Sunday, July 28, 2013 —
SANFORD -- A reenactment of the "fiery" July 29, 1781, Revolutionary War confrontation between Patriots and Loyalists happens on Aug. 3 and Aug. 4 at the House in the Horseshoe State Historic Site near Sanford. This program was named one of the 2013 Top 20 Events in the southeastern United States for August by the Southeast Tourism Society.
One of America's most authentic Revolutionary War battle reenactments depicts a raid and attack by the feared Tory leader Col. David Fanning on what was then Whig Col. Philip Alston's home. The free 34th annual reenactment will take place at 4 p.m., Saturday and 2 p.m., Sunday. Donations are welcome.
Played out on the banks of North Carolina's Deep River, this attack was made in retaliation for several atrocities committed by Alston and his men, including the beating death of Kenneth Black, a noted Loyalist. To force the colonials to surrender, Tory forces attempted to set the house on fire by rolling a cart filled with burning straw against it. Both sides suffered casualties but hostilities ended after Mrs. Alston negotiated surrender terms on behalf of Col. Alston and his band of militiamen.
The site will be open from 9 a.m. to 5 p.m. on Saturday, and from 11 a.m. to 3 p.m. on Sunday. Militia demonstrations and periodic firings of a replica 18th century cannon are scheduled throughout the program. There will also be presentations of period crafts such as blacksmithing and weaving. Children can play colonial games while the parents enjoy handmade pottery on display. Also sutlers (traders) will sell replica 18th century goods.
More than 232 years after the battle, one can still see bullet holes scarring the walls of the house. Attendees will see the reenactment staged with accurate troop numbers at the actual battle site.
Perched on a hill above the Deep River in North Carolina's piedmont, the House in the Horseshoe was erected around 1772, becoming one of the first big homes in the state's upland frontier. During the American Revolution, groups of citizen-soldiers known as Whigs or Revolutionists fought a guerilla war in North Carolina's backcountry against Tories or colonists loyal to Britain. At the time, the House in the Horseshoe was Whig Colonel Philip Alston's home.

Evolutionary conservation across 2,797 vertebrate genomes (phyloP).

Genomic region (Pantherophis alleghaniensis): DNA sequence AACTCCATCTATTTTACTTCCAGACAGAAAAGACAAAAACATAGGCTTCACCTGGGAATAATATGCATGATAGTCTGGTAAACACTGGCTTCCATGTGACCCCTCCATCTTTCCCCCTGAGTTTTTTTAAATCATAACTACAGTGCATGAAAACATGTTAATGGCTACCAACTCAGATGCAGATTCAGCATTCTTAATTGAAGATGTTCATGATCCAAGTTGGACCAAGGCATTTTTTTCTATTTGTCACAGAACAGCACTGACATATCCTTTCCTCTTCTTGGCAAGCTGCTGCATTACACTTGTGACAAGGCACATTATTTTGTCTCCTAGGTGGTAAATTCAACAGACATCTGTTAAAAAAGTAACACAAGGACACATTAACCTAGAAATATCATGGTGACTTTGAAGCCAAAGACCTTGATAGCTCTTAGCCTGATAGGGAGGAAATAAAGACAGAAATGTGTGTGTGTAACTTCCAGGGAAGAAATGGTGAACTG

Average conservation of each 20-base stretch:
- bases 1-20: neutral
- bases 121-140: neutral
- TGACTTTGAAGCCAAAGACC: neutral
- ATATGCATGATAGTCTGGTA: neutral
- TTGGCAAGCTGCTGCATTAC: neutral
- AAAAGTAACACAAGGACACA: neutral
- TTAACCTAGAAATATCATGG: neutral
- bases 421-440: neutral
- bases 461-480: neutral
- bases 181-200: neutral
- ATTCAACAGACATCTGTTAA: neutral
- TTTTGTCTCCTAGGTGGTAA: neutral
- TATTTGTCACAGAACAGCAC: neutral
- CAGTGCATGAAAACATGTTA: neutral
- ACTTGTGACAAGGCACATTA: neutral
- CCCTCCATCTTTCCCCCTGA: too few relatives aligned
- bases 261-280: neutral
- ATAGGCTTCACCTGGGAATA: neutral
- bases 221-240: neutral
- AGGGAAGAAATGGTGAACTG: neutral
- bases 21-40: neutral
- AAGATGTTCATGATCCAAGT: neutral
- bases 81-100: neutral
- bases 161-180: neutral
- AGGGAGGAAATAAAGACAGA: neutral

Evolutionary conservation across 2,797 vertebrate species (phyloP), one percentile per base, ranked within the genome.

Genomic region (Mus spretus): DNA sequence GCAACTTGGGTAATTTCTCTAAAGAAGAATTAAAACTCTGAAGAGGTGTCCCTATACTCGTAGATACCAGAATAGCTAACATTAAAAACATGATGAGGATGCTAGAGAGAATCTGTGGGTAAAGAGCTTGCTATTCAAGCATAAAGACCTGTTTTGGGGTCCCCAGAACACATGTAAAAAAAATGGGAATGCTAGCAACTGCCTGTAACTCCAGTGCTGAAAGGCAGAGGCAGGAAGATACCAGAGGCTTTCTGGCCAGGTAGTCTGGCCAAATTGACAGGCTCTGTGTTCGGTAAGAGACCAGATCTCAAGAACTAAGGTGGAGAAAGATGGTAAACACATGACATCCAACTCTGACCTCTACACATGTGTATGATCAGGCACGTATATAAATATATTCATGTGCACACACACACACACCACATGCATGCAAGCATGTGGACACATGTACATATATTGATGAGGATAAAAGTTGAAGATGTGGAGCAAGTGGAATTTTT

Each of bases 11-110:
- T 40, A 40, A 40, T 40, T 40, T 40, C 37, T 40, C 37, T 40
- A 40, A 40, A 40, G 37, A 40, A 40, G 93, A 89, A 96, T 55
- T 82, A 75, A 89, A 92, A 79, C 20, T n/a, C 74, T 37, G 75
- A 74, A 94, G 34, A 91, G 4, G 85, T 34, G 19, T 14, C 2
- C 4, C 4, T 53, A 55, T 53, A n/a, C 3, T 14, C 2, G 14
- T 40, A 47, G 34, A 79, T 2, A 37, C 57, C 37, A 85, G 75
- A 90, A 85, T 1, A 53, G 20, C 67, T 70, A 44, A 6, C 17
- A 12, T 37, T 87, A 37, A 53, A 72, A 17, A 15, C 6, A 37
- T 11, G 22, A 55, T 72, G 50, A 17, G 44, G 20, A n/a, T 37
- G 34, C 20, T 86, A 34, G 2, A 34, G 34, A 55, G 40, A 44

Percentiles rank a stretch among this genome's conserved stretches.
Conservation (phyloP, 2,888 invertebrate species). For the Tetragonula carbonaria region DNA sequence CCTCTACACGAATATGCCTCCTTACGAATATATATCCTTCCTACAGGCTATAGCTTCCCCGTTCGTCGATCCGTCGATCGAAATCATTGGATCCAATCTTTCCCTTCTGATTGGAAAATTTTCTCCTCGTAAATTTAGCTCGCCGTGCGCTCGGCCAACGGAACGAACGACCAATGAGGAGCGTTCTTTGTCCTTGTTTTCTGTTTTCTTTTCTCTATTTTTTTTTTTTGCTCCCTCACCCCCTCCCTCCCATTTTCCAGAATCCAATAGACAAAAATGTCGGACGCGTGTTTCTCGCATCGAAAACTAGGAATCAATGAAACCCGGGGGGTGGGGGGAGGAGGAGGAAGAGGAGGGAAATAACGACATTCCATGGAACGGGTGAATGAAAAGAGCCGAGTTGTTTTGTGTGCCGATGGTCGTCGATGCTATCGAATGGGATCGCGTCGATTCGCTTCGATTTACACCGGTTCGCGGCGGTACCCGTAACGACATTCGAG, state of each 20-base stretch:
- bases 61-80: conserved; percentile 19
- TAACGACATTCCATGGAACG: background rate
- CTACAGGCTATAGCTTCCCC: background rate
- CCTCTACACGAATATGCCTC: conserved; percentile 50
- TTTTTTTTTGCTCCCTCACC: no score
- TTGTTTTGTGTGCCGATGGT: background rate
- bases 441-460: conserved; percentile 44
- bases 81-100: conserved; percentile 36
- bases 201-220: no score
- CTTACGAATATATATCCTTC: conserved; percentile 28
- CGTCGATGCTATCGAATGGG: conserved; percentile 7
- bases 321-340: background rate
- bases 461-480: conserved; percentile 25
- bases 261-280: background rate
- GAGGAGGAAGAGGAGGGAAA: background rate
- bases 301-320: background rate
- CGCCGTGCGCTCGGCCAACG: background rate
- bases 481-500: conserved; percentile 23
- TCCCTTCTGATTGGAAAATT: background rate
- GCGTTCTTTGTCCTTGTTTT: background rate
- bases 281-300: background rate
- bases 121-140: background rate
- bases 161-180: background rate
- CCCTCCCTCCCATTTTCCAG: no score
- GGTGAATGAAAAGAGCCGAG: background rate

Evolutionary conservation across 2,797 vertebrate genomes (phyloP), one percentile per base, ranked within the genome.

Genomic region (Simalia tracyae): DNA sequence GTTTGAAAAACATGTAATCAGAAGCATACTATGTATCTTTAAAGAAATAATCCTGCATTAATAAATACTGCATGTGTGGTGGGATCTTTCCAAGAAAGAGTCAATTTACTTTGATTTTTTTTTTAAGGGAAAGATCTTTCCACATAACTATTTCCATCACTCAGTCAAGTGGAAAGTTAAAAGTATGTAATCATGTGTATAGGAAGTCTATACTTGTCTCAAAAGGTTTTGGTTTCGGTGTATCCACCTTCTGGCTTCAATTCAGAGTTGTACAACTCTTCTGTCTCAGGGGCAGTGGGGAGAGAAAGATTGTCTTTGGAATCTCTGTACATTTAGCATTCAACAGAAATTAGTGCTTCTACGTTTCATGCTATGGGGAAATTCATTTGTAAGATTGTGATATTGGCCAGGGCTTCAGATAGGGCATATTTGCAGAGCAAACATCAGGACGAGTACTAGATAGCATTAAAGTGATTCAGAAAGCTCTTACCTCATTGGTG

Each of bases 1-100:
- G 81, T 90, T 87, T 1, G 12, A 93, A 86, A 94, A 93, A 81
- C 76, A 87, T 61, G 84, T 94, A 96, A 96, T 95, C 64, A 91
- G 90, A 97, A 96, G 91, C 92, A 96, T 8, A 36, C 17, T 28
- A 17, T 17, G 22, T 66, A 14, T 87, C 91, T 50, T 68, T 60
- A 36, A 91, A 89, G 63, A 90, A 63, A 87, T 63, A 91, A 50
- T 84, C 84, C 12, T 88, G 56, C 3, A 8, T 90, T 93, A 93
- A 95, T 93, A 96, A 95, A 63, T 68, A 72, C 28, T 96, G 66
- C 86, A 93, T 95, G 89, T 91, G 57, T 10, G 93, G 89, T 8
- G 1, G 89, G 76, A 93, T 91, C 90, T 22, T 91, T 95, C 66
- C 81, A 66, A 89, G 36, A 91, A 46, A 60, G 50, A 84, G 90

Though Philip Alston distinguished himself as a colonel in the Whig militia, his later career was marked by corruption. Twice indicted for murder, he was suspended from the state legislature, sold his home and plantation and left the state after escaping from jail in Wilmington. Alston was murdered in his sleep in Georgia in 1791.
In 1798, Gov. Benjamin Williams bought the 2,500 acre plantation from Thomas Perkins. Besides serving four terms as North Carolina governor, Williams had been a captain in the Continental Army with George Washington, colonel of the Whig militia, a member of the first University of North Carolina board of trustees and served in the national Congress at Philadelphia.
The House in the Horseshoe's mission is to preserve and interpret the history of the battle at House in the Horseshoe, the Revolutionary War in the North Carolina backcountry and the life of Gov. Benjamin Williams. For more information on the reenactment or the site, visit http://www.nchistoricsites.org/horsesho/horsesho.htm or call (910) 947-2051.
To get to the House in the Horseshoe from N.C. 24/27 in Carthage, turn north onto State Road 1006. Follow this road for 10 miles to Alston House Road. Turn left, and the site is at the end of the road.
From U.S. 1 in Sanford, take N.C. 42 west for 13 miles to Carbonton. Turn left on State Road 2307, go 4-1/2 miles and turn right onto Alston House Road.
From U.S. 421, take the Goldston exit at the brown House in the Horseshoe sign. Go west on the Goldston-Pittsboro Road to Main Street.Go left on Main St., then right on Colonial St. Go 3/10 of a mile and turn left on the Goldston-Carbonton Rd. and go five miles to the stop sign. Go straight at the stop sign for 4-1/2 miles. Turn right on Alston House Road, which ends at the site.
Administered by the Division of State Historic Sites, the House in the Horseshoe is within the N.C. Department of Cultural Resources.